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The treatment of choice for rheumatic diseases has traditionally been the use of biological agents called bio-originators. These agents are derived from microorganisms, animals or humans. The increasing cost of these agents has put effective treatment out of the reach of many disease sufferers.

A group of international rheumatologists, patient representatives and specialists in related fields conducted a scientific review to determine if the use of “biosimilars” can help give patients greater access to treatment. Biosimilars are substances that have been approved by the FDA because they are so similar to bio-originators that are already in use.

The task force addressed three questions. The first was the matter of cost. Biosimilars introduce more competition in the market and are expected to result in lower prices. It was predicted that the savings would be about 35 percent. In the United States, for a product with only one biosimilar available, the savings was only about 15 percent. The task force hopes that as more biosimilars become available, the cost savings will be more fully realized.

The second question was in regard to extrapolation. An example is the best way to explain extrapolation. If a bio-originator is used to treat conditions A, B and C, full extrapolation would mean that as soon as the FDA approves the biosimilar for condition A, it could also be used to treat conditions B and C. The task force was in agreement that the more cautious route of doing additional testing for each condition should be followed.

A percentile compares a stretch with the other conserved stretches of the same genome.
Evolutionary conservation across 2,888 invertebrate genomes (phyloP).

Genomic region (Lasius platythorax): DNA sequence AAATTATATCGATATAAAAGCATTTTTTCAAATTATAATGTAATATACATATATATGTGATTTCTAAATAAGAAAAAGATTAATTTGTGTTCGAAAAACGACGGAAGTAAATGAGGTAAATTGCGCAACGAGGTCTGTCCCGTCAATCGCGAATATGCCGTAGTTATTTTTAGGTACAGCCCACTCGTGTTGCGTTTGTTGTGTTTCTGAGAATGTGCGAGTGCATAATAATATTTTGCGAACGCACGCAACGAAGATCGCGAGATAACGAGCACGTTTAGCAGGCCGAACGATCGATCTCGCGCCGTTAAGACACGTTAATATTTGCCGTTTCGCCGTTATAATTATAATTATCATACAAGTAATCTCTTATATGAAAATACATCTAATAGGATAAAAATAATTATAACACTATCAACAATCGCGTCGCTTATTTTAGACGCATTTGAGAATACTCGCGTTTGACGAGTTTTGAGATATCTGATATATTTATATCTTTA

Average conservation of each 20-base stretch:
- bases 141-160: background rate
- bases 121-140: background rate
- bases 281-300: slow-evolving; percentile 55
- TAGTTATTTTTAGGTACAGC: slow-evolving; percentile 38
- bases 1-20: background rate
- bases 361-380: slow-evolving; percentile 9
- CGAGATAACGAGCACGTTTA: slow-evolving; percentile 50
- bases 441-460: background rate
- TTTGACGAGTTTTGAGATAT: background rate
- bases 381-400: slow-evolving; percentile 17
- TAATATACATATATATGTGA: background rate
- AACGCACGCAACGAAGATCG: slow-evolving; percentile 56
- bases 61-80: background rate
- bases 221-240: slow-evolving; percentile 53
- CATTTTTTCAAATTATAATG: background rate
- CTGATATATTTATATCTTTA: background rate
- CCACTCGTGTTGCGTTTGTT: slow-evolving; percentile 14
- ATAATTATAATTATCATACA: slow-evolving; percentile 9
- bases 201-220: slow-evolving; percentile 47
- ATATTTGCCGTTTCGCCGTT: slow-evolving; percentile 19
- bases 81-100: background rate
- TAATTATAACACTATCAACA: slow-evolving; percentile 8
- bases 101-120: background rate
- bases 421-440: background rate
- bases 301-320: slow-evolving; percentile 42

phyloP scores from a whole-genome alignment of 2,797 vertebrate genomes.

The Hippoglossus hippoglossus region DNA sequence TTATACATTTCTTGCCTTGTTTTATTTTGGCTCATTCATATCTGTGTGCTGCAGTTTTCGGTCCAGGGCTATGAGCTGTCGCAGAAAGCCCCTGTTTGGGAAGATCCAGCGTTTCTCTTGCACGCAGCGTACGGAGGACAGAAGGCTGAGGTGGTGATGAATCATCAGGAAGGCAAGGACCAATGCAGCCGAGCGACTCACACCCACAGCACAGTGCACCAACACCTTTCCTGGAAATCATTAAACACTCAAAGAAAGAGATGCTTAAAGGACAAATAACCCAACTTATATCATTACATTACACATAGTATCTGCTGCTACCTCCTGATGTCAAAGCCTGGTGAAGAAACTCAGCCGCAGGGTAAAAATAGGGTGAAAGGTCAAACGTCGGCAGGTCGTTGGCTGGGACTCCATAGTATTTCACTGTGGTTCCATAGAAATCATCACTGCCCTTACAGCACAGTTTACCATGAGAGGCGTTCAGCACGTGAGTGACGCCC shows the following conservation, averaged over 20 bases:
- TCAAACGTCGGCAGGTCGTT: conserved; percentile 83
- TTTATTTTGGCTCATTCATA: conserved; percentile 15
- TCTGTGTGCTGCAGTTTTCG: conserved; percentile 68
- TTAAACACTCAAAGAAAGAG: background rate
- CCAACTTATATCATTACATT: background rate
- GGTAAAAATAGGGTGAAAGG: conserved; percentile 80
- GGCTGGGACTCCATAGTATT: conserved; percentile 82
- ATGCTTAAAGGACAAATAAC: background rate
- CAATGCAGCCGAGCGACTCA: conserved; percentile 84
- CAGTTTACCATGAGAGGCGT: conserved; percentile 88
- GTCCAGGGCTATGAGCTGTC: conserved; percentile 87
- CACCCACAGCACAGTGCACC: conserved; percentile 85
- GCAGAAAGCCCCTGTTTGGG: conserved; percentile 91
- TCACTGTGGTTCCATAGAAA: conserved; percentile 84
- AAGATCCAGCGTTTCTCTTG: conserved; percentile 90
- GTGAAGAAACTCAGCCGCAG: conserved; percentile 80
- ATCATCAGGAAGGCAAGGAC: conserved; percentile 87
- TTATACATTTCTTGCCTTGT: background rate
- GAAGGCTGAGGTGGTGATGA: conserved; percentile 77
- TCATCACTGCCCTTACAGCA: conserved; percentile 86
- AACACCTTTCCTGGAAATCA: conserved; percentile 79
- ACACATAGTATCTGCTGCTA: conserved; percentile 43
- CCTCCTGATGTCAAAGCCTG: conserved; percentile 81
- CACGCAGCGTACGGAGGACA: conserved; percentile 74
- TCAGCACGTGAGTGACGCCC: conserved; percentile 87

The third question investigated by the task force looked at the implications of having a patient switch from the bio-originator to a biosimilar. The data regarding biosimilars for rheumatic diseases strongly suggest that this switch is safe and produces no drop in effectiveness. The decision to switch from one to the other, however, should only be made by the doctor in consultation with the patient.

One topic that still requires further research is the question of interchangeability. Interchangeability means that the biosimilar is truly equivalent in every meaningful way to the bio-originator. This can only be determined if patients are switched from one to the other and back at least three times. If there are no differences found regarding safety, effectiveness, reaction of the immune system, or side effects between a group that undergoes the switching and a group that only uses the bio-originator, the two products can be called interchangeable.